Oil prices rise the most following Saudi comments on OPEC
Thu Aug 11 2016
Mark Cooper (2191 articles)

Oil prices rise the most following Saudi comments on OPEC

Oil prices jumped the most on Thursday following comments from the Saudi oil minister about the possibility of talks to stabilize prices. The International Energy Agency projected crude markets would tighten in the 2nd half of 2016.

Saudi Energy Minister Khalid al-Falih said OPEC countries and non-members would talk over the market conditions and discuss any actions that may be needed to help stabilize prices, during an informal meeting on September 26 – 28 in Algeria. According to traders and brokers, the comments from Saudi minister prompted bond buying and some algorithmic trades that resulted in a boost to prices.

Many investors still raised concerns about a possible repeat of the Doha meeting in April when talks fell in what Saudi Arabia cited Iran’s refusal to join in a so-called production freeze hence backed out. The IEA, which advises big and developed economies on energy policy, forecast a healthy draw in global oil stocks in a few months that would help stabilize overproduction that has persisted since 2014.

Paris-based IEA said in its monthly report that, “Oil’s drop … has put oversupply back into the headlines even though our balances show basically no oversupply during the second part of the year.” “Our crude oil balance indicates a hefty draw in the third quarter after a lengthy stretch of uninterrupted builds.”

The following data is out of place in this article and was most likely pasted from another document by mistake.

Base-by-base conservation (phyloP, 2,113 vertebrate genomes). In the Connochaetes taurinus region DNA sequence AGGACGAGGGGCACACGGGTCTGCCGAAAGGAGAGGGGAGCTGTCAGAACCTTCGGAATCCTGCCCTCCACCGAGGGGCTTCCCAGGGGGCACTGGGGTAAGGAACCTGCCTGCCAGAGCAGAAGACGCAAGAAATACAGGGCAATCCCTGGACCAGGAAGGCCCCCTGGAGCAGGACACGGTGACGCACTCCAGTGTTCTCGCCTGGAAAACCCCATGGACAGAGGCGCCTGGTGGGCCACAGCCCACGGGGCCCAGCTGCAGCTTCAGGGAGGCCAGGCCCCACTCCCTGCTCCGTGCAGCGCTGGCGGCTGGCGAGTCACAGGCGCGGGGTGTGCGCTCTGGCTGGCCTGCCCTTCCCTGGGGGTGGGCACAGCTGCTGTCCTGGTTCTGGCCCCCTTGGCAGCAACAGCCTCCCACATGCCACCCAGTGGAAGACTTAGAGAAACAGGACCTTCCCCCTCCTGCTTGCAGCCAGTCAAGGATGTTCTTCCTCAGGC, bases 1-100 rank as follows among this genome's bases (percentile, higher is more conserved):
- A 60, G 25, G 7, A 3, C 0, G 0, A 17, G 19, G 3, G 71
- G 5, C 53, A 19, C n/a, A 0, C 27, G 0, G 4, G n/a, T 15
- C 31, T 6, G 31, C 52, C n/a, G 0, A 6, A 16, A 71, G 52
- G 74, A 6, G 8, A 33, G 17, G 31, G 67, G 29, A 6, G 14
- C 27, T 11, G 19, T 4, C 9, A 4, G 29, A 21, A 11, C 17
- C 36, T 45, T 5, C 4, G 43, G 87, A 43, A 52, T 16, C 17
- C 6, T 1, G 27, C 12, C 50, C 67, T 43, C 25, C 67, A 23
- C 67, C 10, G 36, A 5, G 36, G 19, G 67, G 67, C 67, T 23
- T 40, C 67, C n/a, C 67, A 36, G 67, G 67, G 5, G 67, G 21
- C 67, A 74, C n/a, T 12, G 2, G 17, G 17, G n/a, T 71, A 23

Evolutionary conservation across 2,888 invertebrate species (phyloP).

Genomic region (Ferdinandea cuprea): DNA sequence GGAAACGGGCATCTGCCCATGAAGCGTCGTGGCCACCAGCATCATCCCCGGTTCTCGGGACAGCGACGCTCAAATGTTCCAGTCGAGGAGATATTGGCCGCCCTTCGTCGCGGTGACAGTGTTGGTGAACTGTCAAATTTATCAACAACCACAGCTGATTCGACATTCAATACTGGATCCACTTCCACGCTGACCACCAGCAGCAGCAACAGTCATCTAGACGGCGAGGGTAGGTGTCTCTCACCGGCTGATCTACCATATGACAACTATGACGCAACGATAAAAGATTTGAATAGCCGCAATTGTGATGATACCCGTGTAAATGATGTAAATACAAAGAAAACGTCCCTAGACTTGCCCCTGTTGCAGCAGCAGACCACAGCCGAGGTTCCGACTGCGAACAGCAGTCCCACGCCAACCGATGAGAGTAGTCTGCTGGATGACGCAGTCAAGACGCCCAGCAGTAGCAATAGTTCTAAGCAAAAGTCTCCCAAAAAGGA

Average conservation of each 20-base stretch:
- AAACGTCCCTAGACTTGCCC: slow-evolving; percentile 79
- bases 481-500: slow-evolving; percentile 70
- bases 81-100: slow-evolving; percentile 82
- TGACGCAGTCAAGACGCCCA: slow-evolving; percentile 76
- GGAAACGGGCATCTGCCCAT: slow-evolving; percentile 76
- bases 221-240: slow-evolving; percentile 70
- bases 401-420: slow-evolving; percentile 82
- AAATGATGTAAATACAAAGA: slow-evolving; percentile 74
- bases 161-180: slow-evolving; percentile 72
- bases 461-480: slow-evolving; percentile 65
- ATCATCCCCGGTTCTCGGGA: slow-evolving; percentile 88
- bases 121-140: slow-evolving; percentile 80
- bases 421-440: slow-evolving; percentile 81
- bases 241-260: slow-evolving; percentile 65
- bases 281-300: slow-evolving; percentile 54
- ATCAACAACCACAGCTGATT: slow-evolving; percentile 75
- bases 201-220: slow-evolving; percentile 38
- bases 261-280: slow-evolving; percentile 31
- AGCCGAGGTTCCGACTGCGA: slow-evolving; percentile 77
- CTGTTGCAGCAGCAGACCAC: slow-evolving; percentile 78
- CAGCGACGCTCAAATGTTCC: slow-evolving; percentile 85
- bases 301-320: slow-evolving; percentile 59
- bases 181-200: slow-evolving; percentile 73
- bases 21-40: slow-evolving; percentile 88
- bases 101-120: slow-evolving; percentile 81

U.S. light crude jumped 4.27%, or $1.78 to settle at $43.49 a barrel. North Sea Brent crude also rose 4.29%, or $1.89 at $45.92. According to the IEA, “after a revision to the global economic outlook, global demand growth is expected to slow from 1.4 million barrels per day in 2016 to 1.2 million bpd in 2017.” Investors have regarded the entire IEA report seems more bullish than bearish.

Saudi Minister also said, the increase in Saudi Arabia’s output to a record 10.67 million bpd in July was due to seasonal demand during summer and to meet rising demand from customers.

OPEC forecast demand for its crude in 2017 to average 33.01 million bpd. It also suggested a supply surplus of 100,000 bpd if the producer group maintains output steady. Analysts at brokerage Bernstein said in a note they expect high inventories, especially of refined fuel, to stimulate further refinery run cuts in the next couple of months.

The analysts continues, “This expected diminishing product inventory overhang will lead to a sustained tightening of oil market fundamentals and oil prices should be well above current levels.” Many analysts expect to see oil prices trading within a range for the next few weeks.

Phil Flynn, senior energy analyst at Price Futures Group said, “As long as oil holds $40, we should be at the bottom, the failure to follow through on bear market closes suggest we are near the low.”

Mark Cooper

Mark Cooper

Mark Cooper is Political / Stock Market Correspondent. He has been covering Global Stock Markets for more than 6 years.


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